By Sankalpa Marasinghe –
On 30 December, 2017, Minister Lakshman Kiriella was visibly jubilant to make a revelation in front of a set of graduates from Sri Lanka Institute of Advanced Technological Education (SLIATE). It was a statement embedded with sarcasm directed towards the students’ movement which stood opposing the grand plan to establish a fraudulent institute and grant recognition.
Sri Lanka Medical Council (SLMC) had agreed to recognize the medical degree awarded by the South Asian Institute of Technology and Medicine (SAITM) with more than five weeks of clinical training, said Minister Lakshman Kiriella.
“I say this to you because you are young and you can be misled…,” the minister continued.
Nothing could be further from truth and there was only one person who was misleading the students of Sri Lanka Institute of Advanced Technological Education on that day, Minister Lakshman KIriella himself.
The Sri Lanka Medical Council has denied such a decision and as far as this writer could confirm no such decision was made to date at the Council of the SLMC. In fact, as the Registrar of the SLMC had explained, the council has appointed a subcommittee to look in to the possibility of a “bridging course” in an eventuality of SLMC being directed by the court of law to register those students who had already completed the course at SAITM.
The Committee comprises of Prof Narada Warnasuriya (Chairman), Prof Rezvi Sheriff, Prof Harsha Seneviratne, Prof Jennifer Perera, Dr S Raviraj, Prof Sisira Siribaddana and Prof Nilanthi de Silva (Rapporteur).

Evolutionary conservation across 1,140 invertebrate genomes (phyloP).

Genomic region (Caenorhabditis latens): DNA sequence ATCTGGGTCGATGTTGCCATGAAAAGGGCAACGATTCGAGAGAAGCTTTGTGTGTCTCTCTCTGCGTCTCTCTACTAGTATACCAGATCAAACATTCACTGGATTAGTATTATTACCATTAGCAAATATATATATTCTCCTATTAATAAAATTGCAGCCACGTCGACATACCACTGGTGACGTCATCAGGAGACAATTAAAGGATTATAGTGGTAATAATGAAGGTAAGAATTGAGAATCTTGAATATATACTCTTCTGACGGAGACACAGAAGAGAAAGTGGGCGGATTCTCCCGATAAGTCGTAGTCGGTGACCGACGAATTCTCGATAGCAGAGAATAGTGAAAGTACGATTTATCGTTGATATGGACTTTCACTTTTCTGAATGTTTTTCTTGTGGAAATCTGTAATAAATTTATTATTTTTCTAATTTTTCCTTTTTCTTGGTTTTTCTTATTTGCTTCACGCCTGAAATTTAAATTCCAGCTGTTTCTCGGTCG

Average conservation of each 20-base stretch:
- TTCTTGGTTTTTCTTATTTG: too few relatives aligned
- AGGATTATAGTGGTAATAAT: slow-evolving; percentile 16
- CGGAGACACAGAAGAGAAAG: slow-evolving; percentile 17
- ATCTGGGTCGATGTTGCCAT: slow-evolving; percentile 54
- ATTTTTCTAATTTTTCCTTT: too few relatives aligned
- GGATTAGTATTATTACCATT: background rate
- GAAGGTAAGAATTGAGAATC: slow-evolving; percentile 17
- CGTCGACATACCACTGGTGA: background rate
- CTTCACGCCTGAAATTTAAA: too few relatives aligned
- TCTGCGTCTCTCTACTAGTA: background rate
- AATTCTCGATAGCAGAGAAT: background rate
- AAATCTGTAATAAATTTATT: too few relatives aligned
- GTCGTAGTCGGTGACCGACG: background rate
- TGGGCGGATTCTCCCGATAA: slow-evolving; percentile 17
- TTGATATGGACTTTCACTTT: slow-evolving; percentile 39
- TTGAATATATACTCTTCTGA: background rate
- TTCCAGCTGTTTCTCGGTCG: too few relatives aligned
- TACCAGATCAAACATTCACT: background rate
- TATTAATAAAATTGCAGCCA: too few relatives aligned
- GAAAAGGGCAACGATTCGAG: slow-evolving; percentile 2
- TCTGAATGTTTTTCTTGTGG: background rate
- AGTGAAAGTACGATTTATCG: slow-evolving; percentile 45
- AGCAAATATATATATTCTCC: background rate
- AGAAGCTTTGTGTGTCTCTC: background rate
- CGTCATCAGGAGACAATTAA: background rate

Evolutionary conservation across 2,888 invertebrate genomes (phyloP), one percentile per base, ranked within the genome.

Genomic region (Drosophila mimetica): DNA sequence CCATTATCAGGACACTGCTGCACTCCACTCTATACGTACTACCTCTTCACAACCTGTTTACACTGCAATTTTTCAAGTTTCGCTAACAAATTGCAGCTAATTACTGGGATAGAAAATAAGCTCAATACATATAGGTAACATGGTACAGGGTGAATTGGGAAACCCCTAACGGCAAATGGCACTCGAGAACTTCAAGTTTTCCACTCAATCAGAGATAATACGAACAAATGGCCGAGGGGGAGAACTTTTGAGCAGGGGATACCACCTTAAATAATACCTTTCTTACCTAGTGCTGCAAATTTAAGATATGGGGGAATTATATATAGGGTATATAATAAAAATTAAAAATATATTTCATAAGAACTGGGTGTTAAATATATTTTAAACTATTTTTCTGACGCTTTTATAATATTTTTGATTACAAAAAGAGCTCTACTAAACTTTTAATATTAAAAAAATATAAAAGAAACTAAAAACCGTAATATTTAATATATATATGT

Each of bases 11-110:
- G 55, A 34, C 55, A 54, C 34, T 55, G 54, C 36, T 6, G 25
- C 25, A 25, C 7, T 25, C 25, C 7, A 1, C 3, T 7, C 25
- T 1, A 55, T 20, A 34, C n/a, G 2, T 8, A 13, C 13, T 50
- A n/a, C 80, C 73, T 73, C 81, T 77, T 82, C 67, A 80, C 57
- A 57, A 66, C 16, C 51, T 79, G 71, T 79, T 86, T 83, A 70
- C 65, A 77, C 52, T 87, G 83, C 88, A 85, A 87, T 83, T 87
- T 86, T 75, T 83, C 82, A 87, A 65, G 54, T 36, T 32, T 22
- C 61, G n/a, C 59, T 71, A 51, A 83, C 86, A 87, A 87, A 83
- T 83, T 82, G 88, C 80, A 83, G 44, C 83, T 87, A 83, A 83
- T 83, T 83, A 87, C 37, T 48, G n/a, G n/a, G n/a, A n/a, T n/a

As far as it is known, this subcommittee has not produced a finalized report and the council has not agreed upon a final time frame for the possible bridging course.
On the above context comes the greatest revelation which for some strange reason was “hidden” from many inquiries conducted by relevant authorities. The writer reliably learned that two of the essential clinical components for the completion of MBBS degree; Community medicine and Psychiatry’ has not been completed by the students of SAITM.
In a letter dated January 4, 2018, Registrar SLMC has inquired from the relevant Regional Director of Health Services, Dr S M Arnold whether the training of Community Medicine for the students of SAITM was adequate or not?
The response forwarded by the regional director is a written submission by the Additional Medical Officer of Health, Kaduwela which states as follows.
“A community Medicine Appointment was not conducted for the students of SAITM by the MOH office Kaduwela.”
“None of the medical officers of MOH Kaduwela were involved in providing any training on Community Medicine for SAITM students”
Therefore, those students of SAITM who claim that they have completed MBBS have not done a community medicine training.
It is also learned very reliably that Dr Vajira Dharmawardene, Consultant Psychiatrist, has also responded to the query by the SLMC and stated that the students of SAITM had not done a proper Psychiatric appointment at B H Avissawella. He further adds that there is no Psychiatric ward at B H Avissawella and hence the students had no exposure to inward patients.
This revelation comes in the midst of SLMC trying to work out how much of a deficit should be covered to close the gap of “grave inadequacy of clinical training” of SAITM students who have supposedly completed their MBBS.
The subcommittee appointed by the SLMC to look in to the inadequacies of SAITM students in their clinical training has noted all these factors and will arrive at a probable time period of additional training if warranted. With the new revelation of entire clinical subjects being missed in the schedule the additional training required could span beyond two years.